TobyMac says the journey through grief after losing his son in 2019 shaped the writing and music of his new album.

In 2019 the Christian rapper's oldest child, Truett, died from an accidental drug overdose at the age of 21. TobyMac was in Canada on a cross-country tour at the time, having performed in Winnipeg the evening that Truett died. 

Life After Death, which drops today, captures the stages of grieving a child but also points to the hope that TobyMac, whose real name is Kevin McKeehan, has in his faith in Christ and future hope of being 

"The pain and anguish was just killing us. I never thought I would ever have it together again," TobyMac recently told People magazine in an interview. "I want to write songs that resonate. It's amazing how many people have experienced loss and how a song just loves them well, wherever they are. I'm so grateful for that."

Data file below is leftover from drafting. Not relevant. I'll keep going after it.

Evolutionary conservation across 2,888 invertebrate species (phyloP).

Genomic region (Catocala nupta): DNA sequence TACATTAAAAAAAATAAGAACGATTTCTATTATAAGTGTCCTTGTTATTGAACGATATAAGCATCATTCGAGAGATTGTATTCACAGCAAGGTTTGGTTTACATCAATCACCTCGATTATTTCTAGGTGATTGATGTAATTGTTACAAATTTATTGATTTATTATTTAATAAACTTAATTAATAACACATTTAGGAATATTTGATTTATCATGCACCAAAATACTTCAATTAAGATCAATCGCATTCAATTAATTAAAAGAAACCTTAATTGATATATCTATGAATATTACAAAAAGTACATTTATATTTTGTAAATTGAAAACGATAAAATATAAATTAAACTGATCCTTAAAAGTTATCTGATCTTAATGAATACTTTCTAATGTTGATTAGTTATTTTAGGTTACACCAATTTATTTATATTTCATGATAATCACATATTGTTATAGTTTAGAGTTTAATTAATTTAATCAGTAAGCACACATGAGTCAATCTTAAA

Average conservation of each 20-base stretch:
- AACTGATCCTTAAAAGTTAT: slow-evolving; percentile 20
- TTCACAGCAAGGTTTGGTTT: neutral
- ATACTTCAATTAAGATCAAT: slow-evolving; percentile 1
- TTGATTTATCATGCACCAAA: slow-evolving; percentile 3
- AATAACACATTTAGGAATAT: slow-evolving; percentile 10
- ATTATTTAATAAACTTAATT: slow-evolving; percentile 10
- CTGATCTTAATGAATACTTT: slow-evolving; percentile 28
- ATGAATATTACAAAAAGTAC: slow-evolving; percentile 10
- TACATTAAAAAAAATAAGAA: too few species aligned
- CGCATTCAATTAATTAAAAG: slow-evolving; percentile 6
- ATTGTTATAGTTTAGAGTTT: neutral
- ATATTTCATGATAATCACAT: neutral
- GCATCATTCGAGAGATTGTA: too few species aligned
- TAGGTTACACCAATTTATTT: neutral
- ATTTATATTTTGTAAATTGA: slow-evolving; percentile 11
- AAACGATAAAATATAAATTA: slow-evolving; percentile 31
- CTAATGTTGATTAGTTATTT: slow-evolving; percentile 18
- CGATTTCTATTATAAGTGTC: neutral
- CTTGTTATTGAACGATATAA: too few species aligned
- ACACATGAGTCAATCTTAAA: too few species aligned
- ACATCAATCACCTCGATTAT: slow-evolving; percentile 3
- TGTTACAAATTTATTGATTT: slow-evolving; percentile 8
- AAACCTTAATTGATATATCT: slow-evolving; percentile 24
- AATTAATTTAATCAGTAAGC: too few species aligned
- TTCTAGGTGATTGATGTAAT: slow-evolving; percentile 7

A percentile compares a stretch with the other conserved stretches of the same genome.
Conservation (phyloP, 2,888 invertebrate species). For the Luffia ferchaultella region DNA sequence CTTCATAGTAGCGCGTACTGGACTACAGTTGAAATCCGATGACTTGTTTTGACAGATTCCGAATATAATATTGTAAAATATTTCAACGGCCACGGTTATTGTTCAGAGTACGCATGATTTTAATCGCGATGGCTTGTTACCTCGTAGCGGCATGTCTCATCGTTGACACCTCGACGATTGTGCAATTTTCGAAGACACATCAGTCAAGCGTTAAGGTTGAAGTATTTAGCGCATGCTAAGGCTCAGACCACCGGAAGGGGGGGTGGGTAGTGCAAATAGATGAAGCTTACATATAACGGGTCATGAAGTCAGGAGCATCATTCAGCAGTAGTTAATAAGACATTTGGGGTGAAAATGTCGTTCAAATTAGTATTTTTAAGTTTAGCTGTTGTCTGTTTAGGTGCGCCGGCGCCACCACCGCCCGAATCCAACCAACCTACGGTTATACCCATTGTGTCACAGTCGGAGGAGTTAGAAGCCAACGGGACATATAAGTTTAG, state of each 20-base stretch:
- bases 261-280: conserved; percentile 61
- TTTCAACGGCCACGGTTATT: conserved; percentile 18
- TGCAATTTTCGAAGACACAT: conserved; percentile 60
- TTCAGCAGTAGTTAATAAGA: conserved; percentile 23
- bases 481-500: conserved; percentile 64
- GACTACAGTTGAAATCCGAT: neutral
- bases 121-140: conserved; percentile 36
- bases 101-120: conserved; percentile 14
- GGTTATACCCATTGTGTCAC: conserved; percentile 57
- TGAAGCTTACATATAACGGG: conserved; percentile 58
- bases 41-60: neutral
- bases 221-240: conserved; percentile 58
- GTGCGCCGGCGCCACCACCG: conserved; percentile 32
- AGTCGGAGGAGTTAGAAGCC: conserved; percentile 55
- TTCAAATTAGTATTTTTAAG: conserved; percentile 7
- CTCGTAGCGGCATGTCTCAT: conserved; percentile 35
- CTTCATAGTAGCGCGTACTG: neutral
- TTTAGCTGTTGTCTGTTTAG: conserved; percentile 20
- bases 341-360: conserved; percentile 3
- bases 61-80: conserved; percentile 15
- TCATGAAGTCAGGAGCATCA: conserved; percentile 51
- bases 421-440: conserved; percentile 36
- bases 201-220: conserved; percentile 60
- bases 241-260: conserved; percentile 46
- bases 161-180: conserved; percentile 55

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McKeehan tells the magazine that before his son died he felt in many ways that his family had a perfect life. He admits that since the death life has been "messy," saying that "it's not neat anymore."

That messiness means that he and his wife, Amanda, have worked hard on communicating with one another and as an entire family. They have family meetings in their living room at least once a week to discuss anything that they're going through.

"We just look each other in the eyes and talk about the hard things," he says. "That's been special to our family and needed… Truett was their hero, so it's hard. Do we all know that he made a mistake? Absolutely. We all know what happened. My kids are aware, but it doesn't tarnish the person that Truett is to any of us."

McKeehan also says that they are not afraid or shy to talk about their son's death and the faith that they cling to.

"We're not scared to talk about it. It's not a taboo subject. It's something beautiful. [We have] the faith to believe, is Truett laughing at this right now? Is he saying, 'Come on Dad, give him a break' when I'm hard on his little brother? All that has been really good for us," he says. "He's part of an ongoing conversation. We meet every year at the park across the street where we had his service, and we tell stories about him — things he had done or said or made us laugh or when he was a bad boy or when he was so kindhearted. We remember him all the time."